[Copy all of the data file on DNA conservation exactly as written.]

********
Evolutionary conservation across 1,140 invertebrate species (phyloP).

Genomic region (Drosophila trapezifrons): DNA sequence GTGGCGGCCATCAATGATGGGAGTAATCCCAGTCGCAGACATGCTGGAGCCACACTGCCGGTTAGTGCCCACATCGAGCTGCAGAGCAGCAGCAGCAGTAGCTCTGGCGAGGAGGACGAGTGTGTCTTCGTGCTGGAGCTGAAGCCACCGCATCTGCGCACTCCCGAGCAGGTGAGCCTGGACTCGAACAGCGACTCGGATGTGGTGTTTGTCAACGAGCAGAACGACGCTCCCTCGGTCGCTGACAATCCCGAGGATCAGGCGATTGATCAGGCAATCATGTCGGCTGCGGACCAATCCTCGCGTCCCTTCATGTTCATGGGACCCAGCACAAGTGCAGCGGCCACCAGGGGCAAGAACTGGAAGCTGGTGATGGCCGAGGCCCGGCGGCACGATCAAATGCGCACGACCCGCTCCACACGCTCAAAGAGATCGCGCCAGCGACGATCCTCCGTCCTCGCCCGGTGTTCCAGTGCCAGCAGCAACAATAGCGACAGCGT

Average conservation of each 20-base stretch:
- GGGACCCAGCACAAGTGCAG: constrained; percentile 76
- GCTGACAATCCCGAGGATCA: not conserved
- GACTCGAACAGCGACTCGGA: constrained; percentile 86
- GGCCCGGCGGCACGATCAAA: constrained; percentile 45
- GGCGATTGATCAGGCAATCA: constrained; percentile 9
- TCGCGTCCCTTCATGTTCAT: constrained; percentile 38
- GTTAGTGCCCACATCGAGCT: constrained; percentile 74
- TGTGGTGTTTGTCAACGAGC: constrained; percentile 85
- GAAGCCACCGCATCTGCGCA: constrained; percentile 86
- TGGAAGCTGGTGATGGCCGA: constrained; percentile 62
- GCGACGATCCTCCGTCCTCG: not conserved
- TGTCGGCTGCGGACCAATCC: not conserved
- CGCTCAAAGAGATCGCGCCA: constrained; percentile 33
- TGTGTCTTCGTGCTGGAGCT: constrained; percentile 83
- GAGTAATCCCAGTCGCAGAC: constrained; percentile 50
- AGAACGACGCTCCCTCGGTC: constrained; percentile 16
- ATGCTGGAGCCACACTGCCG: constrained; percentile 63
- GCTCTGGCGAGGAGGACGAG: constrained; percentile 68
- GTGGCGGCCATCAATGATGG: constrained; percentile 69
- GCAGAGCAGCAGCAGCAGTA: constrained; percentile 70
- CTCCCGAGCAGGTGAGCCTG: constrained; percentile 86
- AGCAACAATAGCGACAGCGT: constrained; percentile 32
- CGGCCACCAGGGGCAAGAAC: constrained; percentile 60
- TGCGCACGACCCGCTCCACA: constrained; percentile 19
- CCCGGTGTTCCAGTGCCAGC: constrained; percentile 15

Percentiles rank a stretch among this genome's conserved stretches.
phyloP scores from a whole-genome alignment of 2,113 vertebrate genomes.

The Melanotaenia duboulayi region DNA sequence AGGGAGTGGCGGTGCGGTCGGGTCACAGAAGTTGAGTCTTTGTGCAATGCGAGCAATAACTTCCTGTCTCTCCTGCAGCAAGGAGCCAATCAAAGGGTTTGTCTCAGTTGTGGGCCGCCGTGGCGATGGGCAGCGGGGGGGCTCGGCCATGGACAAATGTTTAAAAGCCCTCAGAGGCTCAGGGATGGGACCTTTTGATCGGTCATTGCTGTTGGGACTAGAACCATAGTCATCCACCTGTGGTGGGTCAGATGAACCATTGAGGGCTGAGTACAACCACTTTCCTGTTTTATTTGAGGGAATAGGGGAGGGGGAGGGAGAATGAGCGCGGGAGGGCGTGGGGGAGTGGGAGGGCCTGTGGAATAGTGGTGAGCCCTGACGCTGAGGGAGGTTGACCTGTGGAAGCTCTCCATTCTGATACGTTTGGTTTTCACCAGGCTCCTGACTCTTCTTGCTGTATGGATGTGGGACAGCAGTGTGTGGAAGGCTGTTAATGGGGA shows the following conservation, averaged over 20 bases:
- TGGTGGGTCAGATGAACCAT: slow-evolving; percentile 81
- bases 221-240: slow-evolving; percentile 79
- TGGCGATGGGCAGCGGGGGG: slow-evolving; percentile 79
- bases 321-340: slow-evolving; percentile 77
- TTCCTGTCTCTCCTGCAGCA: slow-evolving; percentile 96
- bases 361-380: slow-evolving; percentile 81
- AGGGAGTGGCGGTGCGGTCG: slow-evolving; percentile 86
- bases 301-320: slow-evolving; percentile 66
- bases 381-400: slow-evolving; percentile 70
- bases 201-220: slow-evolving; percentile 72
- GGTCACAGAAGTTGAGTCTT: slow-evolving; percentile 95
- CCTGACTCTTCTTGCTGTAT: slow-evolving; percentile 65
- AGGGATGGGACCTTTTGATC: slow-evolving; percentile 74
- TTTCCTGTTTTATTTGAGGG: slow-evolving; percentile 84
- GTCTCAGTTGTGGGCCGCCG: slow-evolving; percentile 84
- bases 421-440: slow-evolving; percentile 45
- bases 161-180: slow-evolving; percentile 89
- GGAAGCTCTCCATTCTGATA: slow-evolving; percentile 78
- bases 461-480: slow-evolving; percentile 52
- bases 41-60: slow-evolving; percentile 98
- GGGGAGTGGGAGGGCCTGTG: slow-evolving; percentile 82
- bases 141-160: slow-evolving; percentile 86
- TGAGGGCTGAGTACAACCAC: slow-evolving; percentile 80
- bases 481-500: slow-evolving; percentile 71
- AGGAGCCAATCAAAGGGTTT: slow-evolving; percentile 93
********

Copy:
Evolutionary conservation across 1,140 invertebrate species (phyloP).

Genomic region (Drosophila trapezifrons): DNA sequence GTGGCGGCCATCAATGATGGGAGTAATCCCAGTCGCAGACATGCTGGAGCCACACTGCCGGTTAGTGCCCACATCGAGCTGCAGAGCAGCAGCAGCAGTAGCTCTGGCGAGGAGGACGAGTGTGTCTTCGTGCTGGAGCTGAAGCCACCGCATCTGCGCACTCCCGAGCAGGTGAGCCTGGACTCGAACAGCGACTCGGATGTGGTGTTTGTCAACGAGCAGAACGACGCTCCCTCGGTCGCTGACAATCCCGAGGATCAGGCGATTGATCAGGCAATCATGTCGGCTGCGGACCAATCCTCGCGTCCCTTCATGTTCATGGGACCCAGCACAAGTGCAGCGGCCACCAGGGGCAAGAACTGGAAGCTGGTGATGGCCGAGGCCCGGCGGCACGATCAAATGCGCACGACCCGCTCCACACGCTCAAAGAGATCGCGCCAGCGACGATCCTCCGTCCTCGCCCGGTGTTCCAGTGCCAGCAGCAACAATAGCGACAGCGT

Average conservation of each 20-base stretch:
- GGGACCCAGCACAAGTGCAG: constrained; percentile 76
- GCTGACAATCCCGAGGATCA: not conserved
- GACTCGAACAGCGACTCGGA: constrained; percentile 86
- GGCCCGGCGGCACGATCAAA: constrained; percentile 45
- GGCGATTGATCAGGCAATCA: constrained; percentile 9
- TCGCGTCCCTTCATGTTCAT: constrained; percentile 38
- GTTAGTGCCCACATCGAGCT: constrained; percentile 74
- TGTGGTGTTTGTCAACGAGC: constrained; percentile 85
- GAAGCCACCGCATCTGCGCA: constrained; percentile 86
- TGGAAGCTGGTGATGGCCGA: constrained; percentile 62
- GCGACGATCCTCCGTCCTCG: not conserved
- TGTCGGCTGCGGACCAATCC: not conserved
- CGCTCAAAGAGATCGCGCCA: constrained; percentile 33
- TGTGTCTTCGTGCTGGAGCT: constrained; percentile 83
- GAGTAATCCCAGTCGCAGAC: constrained; percentile 50
- AGAACGACGCTCCCTCGGTC: constrained; percentile 16
- ATGCTGGAGCCACACTGCCG: constrained; percentile 63
- GCTCTGGCGAGGAGGACGAG: constrained; percentile 68
- GTGGCGGCCATCAATGATGG: constrained; percentile 69
- GCAGAGCAGCAGCAGCAGTA: constrained; percentile 70
- CTCCCGAGCAGGTGAGCCTG: constrained; percentile 86
- AGCAACAATAGCGACAGCGT: constrained; percentile 32
- CGGCCACCAGGGGCAAGAAC: constrained; percentile 60
- TGCGCACGACCCGCTCCACA: constrained; percentile 19
- CCCGGTGTTCCAGTGCCAGC: constrained; percentile 15

Percentiles rank a stretch among this genome's conserved stretches.
phyloP scores from a whole-genome alignment of 2,113 vertebrate genomes.

The Melanotaenia duboulayi region DNA sequence AGGGAGTGGCGGTGCGGTCGGGTCACAGAAGTTGAGTCTTTGTGCAATGCGAGCAATAACTTCCTGTCTCTCCTGCAGCAAGGAGCCAATCAAAGGGTTTGTCTCAGTTGTGGGCCGCCGTGGCGATGGGCAGCGGGGGGGCTCGGCCATGGACAAATGTTTAAAAGCCCTCAGAGGCTCAGGGATGGGACCTTTTGATCGGTCATTGCTGTTGGGACTAGAACCATAGTCATCCACCTGTGGTGGGTCAGATGAACCATTGAGGGCTGAGTACAACCACTTTCCTGTTTTATTTGAGGGAATAGGGGAGGGGGAGGGAGAATGAGCGCGGGAGGGCGTGGGGGAGTGGGAGGGCCTGTGGAATAGTGGTGAGCCCTGACGCTGAGGGAGGTTGACCTGTGGAAGCTCTCCATTCTGATACGTTTGGTTTTCACCAGGCTCCTGACTCTTCTTGCTGTATGGATGTGGGACAGCAGTGTGTGGAAGGCTGTTAATGGGGA shows the following conservation, averaged over 20 bases:
- TGGTGGGTCAGATGAACCAT: slow-evolving; percentile 81
- bases 221-240: slow-evolving; percentile 79
- TGGCGATGGGCAGCGGGGGG: slow-evolving; percentile 79
- bases 321-340: slow-evolving; percentile 77
- TTCCTGTCTCTCCTGCAGCA: slow-evolving; percentile 96
- bases 361-380: slow-evolving; percentile 81
- AGGGAGTGGCGGTGCGGTCG: slow-evolving; percentile 86
- bases 301-320: slow-evolving; percentile 66
- bases 381-400: slow-evolving; percentile 70
- bases 201-220: slow-evolving; percentile 72
- GGTCACAGAAGTTGAGTCTT: slow-evolving; percentile 95
- CCTGACTCTTCTTGCTGTAT: slow-evolving; percentile 65
- AGGGATGGGACCTTTTGATC: slow-evolving; percentile 74
- TTTCCTGTTTTATTTGAGGG: slow-evolving; percentile 84
- GTCTCAGTTGTGGGCCGCCG: slow-evolving; percentile 84
- bases 421-440: slow-evolving; percentile 45
- bases 161-180: slow-evolving; percentile 89
- GGAAGCTCTCCATTCTGATA: slow-evolving; percentile 78
- bases 461-480: slow-evolving; percentile 52
- bases 41-60: slow-evolving; percentile 98
- GGGGAGTGGGAGGGCCTGTG: slow-evolving; percentile 82
- bases 141-160: slow-evolving; percentile 86
- TGAGGGCTGAGTACAACCAC: slow-evolving; percentile 80
- bases 481-500: slow-evolving; percentile 71
- AGGAGCCAATCAAAGGGTTT: slow-evolving; percentile 93